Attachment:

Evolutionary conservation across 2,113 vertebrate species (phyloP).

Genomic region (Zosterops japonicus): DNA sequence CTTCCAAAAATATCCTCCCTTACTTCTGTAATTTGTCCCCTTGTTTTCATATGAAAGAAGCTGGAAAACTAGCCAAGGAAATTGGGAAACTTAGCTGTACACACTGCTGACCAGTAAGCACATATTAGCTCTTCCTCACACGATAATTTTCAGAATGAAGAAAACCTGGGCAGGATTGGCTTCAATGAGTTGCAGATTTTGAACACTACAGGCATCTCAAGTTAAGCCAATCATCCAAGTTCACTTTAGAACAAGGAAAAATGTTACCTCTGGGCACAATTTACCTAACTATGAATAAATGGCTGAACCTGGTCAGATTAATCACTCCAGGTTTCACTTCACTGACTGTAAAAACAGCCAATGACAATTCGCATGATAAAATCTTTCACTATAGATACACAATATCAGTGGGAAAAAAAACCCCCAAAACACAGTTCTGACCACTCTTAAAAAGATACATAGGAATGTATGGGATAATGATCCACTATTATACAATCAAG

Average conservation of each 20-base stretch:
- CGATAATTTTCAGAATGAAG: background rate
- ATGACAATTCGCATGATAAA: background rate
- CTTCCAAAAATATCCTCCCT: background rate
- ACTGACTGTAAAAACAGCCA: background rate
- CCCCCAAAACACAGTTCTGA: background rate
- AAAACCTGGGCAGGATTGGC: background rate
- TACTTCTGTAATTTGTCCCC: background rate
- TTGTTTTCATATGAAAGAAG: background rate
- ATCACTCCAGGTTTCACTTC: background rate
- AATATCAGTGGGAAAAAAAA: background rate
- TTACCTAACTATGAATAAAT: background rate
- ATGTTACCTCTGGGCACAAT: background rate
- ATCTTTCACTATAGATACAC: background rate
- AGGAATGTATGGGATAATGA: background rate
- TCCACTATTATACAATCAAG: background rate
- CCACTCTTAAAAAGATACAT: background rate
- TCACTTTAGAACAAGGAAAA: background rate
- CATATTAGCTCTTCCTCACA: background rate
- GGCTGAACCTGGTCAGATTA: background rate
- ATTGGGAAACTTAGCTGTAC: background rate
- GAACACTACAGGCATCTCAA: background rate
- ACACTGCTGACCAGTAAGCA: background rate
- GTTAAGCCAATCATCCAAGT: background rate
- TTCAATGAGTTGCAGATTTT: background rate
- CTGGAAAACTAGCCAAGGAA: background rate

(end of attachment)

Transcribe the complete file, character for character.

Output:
Evolutionary conservation across 2,113 vertebrate species (phyloP).

Genomic region (Zosterops japonicus): DNA sequence CTTCCAAAAATATCCTCCCTTACTTCTGTAATTTGTCCCCTTGTTTTCATATGAAAGAAGCTGGAAAACTAGCCAAGGAAATTGGGAAACTTAGCTGTACACACTGCTGACCAGTAAGCACATATTAGCTCTTCCTCACACGATAATTTTCAGAATGAAGAAAACCTGGGCAGGATTGGCTTCAATGAGTTGCAGATTTTGAACACTACAGGCATCTCAAGTTAAGCCAATCATCCAAGTTCACTTTAGAACAAGGAAAAATGTTACCTCTGGGCACAATTTACCTAACTATGAATAAATGGCTGAACCTGGTCAGATTAATCACTCCAGGTTTCACTTCACTGACTGTAAAAACAGCCAATGACAATTCGCATGATAAAATCTTTCACTATAGATACACAATATCAGTGGGAAAAAAAACCCCCAAAACACAGTTCTGACCACTCTTAAAAAGATACATAGGAATGTATGGGATAATGATCCACTATTATACAATCAAG

Average conservation of each 20-base stretch:
- CGATAATTTTCAGAATGAAG: background rate
- ATGACAATTCGCATGATAAA: background rate
- CTTCCAAAAATATCCTCCCT: background rate
- ACTGACTGTAAAAACAGCCA: background rate
- CCCCCAAAACACAGTTCTGA: background rate
- AAAACCTGGGCAGGATTGGC: background rate
- TACTTCTGTAATTTGTCCCC: background rate
- TTGTTTTCATATGAAAGAAG: background rate
- ATCACTCCAGGTTTCACTTC: background rate
- AATATCAGTGGGAAAAAAAA: background rate
- TTACCTAACTATGAATAAAT: background rate
- ATGTTACCTCTGGGCACAAT: background rate
- ATCTTTCACTATAGATACAC: background rate
- AGGAATGTATGGGATAATGA: background rate
- TCCACTATTATACAATCAAG: background rate
- CCACTCTTAAAAAGATACAT: background rate
- TCACTTTAGAACAAGGAAAA: background rate
- CATATTAGCTCTTCCTCACA: background rate
- GGCTGAACCTGGTCAGATTA: background rate
- ATTGGGAAACTTAGCTGTAC: background rate
- GAACACTACAGGCATCTCAA: background rate
- ACACTGCTGACCAGTAAGCA: background rate
- GTTAAGCCAATCATCCAAGT: background rate
- TTCAATGAGTTGCAGATTTT: background rate
- CTGGAAAACTAGCCAAGGAA: background rate